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Debate Over Steel Import Tariffs
Economy, Business And Markets

Debate Over Steel Import Tariffs

Contrary to the popular belief among steel industry experts that imposing higher import tariffs will help the domestic steel sector, a member of Auto Parts Manufacturers Association (APMA) board of directors, Mohammad-Reza Najafi-Manesh, says the decision could aggravate the steel industry’s problems.
Criticizing a recent decision by the government to impose higher import tariffs on 114 different steel products, he said: “The import tariff on these steel products has increased to 15% from the previous rate of 4%. This is while a 20% tariff has been imposed on importing the raw materials required for manufacturing the same products. The decision makes domestic manufacturing of steel products unfeasible,” Fooladnews reported.
He cited the example of alloy steel and spring parts which are currently manufactured domestically, noting that the high tariff imposed on importing their raw material makes their manufacturing uneconomical. He urged the officials to reconsider their decision regarding the import tariffs.
Based on a recent resolution approved by the administration, the import tariffs have been set at 10% for steel ingots, 15% for steel sheets and 20% for rebars (reinforcing bars) and iron beams. Officials claim that the resolution excludes steel products that are not manufactured domestically from the high tariffs.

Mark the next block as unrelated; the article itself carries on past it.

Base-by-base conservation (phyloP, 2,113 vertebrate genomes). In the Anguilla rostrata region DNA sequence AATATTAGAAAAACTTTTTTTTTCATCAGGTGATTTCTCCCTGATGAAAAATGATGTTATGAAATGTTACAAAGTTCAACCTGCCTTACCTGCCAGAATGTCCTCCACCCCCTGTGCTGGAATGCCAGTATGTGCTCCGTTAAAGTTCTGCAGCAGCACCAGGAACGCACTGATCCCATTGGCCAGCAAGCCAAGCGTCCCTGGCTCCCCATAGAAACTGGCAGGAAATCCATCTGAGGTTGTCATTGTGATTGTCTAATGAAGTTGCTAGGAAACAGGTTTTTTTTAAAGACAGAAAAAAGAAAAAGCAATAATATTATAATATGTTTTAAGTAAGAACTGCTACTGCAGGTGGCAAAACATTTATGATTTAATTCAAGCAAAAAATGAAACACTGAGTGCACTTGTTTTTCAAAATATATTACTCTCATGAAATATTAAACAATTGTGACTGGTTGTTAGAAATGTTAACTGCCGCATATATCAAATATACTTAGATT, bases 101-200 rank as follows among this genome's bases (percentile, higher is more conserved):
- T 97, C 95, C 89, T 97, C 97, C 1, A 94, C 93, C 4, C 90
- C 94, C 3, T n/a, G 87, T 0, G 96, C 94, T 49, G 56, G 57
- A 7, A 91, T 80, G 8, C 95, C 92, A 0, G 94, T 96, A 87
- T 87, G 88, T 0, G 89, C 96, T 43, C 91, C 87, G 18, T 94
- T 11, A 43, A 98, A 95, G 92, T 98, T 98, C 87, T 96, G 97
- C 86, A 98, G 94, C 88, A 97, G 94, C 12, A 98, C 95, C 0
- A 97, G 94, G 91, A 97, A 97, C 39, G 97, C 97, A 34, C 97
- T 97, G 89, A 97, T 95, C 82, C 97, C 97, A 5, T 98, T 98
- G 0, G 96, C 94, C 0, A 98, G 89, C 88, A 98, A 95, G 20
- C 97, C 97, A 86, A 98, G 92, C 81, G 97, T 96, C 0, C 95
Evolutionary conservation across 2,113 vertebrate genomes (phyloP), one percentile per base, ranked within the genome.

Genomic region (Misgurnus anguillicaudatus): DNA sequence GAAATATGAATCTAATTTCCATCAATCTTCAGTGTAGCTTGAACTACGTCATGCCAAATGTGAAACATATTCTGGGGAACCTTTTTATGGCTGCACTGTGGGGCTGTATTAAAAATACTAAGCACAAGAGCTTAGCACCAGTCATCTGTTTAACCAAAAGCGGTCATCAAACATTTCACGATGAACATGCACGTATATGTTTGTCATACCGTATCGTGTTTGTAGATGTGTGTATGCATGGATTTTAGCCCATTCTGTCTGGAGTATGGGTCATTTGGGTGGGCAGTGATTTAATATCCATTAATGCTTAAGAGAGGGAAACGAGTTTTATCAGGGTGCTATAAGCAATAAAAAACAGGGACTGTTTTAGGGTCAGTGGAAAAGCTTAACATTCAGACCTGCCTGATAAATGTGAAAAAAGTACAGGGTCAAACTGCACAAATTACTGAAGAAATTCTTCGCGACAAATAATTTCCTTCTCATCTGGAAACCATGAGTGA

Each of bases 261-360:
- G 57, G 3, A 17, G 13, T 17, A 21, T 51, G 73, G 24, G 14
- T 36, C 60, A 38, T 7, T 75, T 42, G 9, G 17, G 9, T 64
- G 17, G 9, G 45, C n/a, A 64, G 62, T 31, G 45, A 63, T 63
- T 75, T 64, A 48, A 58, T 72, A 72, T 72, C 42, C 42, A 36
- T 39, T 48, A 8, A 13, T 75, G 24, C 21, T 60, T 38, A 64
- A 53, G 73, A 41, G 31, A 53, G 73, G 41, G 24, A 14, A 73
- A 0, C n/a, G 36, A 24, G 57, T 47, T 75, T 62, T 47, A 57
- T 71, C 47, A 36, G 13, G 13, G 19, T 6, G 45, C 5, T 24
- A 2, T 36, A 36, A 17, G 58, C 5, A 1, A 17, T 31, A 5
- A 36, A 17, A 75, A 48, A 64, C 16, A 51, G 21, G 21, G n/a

Steelmakers have for months urged the government to impose protective import tariffs on steel products, arguing that the absence of punitive tariffs on Chinese or Indian steel products would lead to the closure of domestic steel mills. Steel manufacturers now seem to be satisfied with the government’s recent decision, though it came later than they expected.
The country’s steel industry is influenced by multiple factors including the global supply and iron ore prices, the import tariffs, and the prevailing political atmosphere; with the latter having been rather unfavorable in recent years. Western sanctions, imposed on Iran for the past five years over its nuclear energy program, have caused numerous problems for the industrial sectors and hampered banking transactions. Meanwhile, some steel experts believe a possible agreement between Iran and the West might not yield positive results in the short run.
Member of board of directors at Iranian Steel Producers Association (ISPA), Bahador Ehramian, says domestic markets have been experiencing a relatively positive atmosphere in the past 18 months after an interim deal was reached between Iran and the P5+1 (five permanent member of UN Security Council plus Germany); However, he observed that a possible final deal would not lead to a sudden improvement in the country’s steel industry considering the fact that global steel prices are decreasing, Fooladnews reported.
He, however, acknowledged the efforts made by the current administration, led by President Hassan Rouhani, aimed at supporting the private sector and liberalizing the prices.  

 

 

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